The use of cloud services has skyrocketed primarily because it is cheaper and more convenient than the alternative. Unfortunately, many companies have entered the cloud without first checking the weather forecast or performing a risk analysis. What happens if the cloud gets stormy, you suffer a breach, and you find yourself in the position of having to conduct digital forensics? What now? Can you collect data yourself? Where is your data? Who else has had access to your data? Is the provider the actual data holder or have they subcontracted? Many of these issues are better addressed before you enter the cloud. Failing that, what can you do?
Unlike traditional digital forensics, cloud forensics presents a unique challenge due to the omnipresent nature of "the cloud." Many of these challenges are legal and can be overcome by planning. National Institute of Standards and Technology (NIST) defines the cloud as, "a model for enabling ubiquitous, convenient, on-demand network access to a shared pool of configurable computing resources (e.g., networks, servers, storage, applications, and services) that can be rapidly provisioned and released with minimal management effort or service provider interaction." Okay, in English, the cloud is a service, like online backup, online software, and other computing services, owned by someone else and not physically resident on your computer, similar to renting a car. It can be accessed from anywhere you have an Internet connection.
Many people mistakenly assume that services such as Gmail, Yahoo, LinkedIn, etc., are cloud services. The primary difference is that those services are free, whereas cloud services require payment by subscribers. This distinction is important, because it provides a clearer description of the cloud. Privacy and legal issues will likely differ for paid and free services, as will the ability to negotiate the terms of service. The absolute necessity to negotiate the terms will be discussed later in this paper.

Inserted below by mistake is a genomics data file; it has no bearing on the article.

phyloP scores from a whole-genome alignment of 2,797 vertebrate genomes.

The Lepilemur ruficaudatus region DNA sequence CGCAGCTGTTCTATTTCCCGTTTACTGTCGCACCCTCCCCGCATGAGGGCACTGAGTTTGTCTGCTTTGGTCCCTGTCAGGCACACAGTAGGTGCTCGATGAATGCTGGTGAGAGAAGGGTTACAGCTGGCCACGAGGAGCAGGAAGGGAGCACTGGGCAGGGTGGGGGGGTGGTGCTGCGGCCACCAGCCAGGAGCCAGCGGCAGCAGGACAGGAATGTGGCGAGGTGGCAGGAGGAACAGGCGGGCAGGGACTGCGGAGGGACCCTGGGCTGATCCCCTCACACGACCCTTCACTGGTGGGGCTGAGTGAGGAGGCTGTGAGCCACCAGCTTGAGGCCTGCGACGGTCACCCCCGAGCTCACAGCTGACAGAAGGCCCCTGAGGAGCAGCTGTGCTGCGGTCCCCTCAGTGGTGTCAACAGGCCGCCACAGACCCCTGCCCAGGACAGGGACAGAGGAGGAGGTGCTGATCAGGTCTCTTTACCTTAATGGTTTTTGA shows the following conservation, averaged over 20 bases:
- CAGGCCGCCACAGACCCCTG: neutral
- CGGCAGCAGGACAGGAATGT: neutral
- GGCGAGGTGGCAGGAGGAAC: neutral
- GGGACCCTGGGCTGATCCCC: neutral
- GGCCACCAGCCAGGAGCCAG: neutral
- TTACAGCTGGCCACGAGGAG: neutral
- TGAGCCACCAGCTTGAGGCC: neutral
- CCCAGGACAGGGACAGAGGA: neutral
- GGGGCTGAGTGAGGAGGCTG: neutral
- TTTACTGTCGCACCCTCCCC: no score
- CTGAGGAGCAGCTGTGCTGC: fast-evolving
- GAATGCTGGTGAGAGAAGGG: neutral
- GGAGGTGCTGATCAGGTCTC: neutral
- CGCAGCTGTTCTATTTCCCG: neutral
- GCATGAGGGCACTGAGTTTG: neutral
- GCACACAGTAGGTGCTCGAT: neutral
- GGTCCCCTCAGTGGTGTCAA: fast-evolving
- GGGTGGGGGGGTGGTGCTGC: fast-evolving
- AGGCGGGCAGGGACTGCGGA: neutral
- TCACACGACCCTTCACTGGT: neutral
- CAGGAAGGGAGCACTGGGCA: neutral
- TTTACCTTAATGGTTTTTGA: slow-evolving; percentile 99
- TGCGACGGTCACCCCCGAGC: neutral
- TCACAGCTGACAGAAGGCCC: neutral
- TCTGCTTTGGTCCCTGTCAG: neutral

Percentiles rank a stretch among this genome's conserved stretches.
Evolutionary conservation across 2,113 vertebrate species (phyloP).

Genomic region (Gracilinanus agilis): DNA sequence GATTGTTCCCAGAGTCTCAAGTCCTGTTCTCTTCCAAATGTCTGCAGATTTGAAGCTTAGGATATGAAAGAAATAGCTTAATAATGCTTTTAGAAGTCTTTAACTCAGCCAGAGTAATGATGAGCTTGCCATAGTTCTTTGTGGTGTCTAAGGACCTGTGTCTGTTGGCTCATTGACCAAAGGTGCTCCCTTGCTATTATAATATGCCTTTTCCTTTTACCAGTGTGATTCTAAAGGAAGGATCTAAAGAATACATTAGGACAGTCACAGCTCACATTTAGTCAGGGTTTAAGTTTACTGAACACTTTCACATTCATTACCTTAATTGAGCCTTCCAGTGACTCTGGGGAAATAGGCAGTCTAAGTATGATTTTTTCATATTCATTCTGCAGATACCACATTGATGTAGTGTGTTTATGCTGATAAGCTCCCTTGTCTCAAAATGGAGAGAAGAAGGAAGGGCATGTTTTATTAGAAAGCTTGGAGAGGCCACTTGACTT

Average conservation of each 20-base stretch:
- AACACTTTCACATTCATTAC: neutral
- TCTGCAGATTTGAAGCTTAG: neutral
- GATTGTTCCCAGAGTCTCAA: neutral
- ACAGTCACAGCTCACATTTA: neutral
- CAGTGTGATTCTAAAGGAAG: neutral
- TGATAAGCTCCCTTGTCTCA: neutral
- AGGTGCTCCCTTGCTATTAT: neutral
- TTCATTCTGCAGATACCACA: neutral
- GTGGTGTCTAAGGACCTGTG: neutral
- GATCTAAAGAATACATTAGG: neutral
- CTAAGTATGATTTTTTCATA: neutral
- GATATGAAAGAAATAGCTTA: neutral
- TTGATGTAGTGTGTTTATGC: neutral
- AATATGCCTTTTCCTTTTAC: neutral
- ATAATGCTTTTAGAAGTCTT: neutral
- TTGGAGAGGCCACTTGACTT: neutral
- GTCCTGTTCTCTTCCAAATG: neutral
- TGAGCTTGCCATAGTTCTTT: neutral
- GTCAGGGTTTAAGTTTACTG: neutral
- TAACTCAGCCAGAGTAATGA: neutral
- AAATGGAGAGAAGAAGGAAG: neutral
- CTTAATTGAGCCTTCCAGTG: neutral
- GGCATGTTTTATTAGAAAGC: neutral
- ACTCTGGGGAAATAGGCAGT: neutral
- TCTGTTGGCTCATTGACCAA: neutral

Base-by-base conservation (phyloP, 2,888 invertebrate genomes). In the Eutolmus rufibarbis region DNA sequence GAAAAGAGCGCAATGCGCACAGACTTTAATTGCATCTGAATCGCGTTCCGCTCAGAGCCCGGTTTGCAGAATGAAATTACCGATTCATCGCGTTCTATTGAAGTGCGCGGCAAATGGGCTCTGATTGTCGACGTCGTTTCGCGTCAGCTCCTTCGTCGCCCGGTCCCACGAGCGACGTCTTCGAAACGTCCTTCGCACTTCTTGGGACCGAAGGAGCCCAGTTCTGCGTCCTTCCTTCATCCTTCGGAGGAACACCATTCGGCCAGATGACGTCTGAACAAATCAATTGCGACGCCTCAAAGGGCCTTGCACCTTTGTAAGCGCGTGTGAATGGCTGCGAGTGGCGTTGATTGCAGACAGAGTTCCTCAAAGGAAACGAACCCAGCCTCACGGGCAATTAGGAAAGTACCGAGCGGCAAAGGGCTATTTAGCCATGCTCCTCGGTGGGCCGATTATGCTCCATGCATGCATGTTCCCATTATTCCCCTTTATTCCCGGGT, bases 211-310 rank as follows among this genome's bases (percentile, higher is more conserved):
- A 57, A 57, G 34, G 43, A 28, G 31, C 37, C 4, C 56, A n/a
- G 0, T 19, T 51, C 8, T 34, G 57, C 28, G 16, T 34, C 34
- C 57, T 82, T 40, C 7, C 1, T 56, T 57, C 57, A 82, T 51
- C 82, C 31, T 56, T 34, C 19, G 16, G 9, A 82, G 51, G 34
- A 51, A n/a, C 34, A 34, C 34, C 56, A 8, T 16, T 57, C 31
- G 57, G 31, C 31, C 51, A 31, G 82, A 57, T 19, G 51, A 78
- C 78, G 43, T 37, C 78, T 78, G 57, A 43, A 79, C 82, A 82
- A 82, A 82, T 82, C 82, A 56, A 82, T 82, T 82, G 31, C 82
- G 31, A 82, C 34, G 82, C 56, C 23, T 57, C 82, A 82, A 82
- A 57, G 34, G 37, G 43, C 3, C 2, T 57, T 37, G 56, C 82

The four defining characteristics of the cloud are: on-demand self-service, rapid elasticity, location independence, and data replication.
This white paper explores issues a company or forensic examiner may face when collecting information from the cloud with a primary focus on civil litigation or other action as opposed to collecting evidence for criminal prosecution. Much overlap exists between the situations, and some comparisons will be made. Although this paper discusses many legal issues, this is not a legal "how-to" article, as it does not discuss any and every potential issue, tool, technique, etc. The purpose is to provide some insight into cloud forensics. My research on the topic has not yielded a source that provides clear and concise guidance, so I hope this starts the ball rolling. The issues I'll cover include:
Once you suspect an incident has occurred and decide to collect data, you must decide why the data are being collected (e.g., for remediation, court, or some other reason) and, thus, what data need to be collected. If you can easily collect the necessary data in the normal course of business via the company's access to the cloud, you should revert to standard digital forensic techniques following well-established procedures and ensuring a clean chain of custody.
On the other hand, if you have to ask for assistance from the cloud providers, you must identify the provider. Doing so may not initially be obvious, since your company may have changed providers over time, the person who initiated the cloud usage may no longer be with the company, or many other reasons. Once the provider is identified, determine where its headquarters and state of incorporation are located. This is necessary so you can determine the applicable jurisdiction and law, as you may have to send legal documents, preservation letters, or litigation holds and subpoenas in order to preserve the data and compel collection.
At this point, a quick note on data ownership is necessary. When you put your data in the cloud, you assume you still own that data. In most cases that is true, but just in case, check the contract, service-level agreement (SLA), and terms of service (ToS). Remember, there are two types of data: content, which in most cases you still do own, and meta data or data about data, which in many cases the provider owns and controls. You may be able to easily collect content, but it is the meta data you may need, and it is the meta data that is likely the toughest to obtain for many reasons.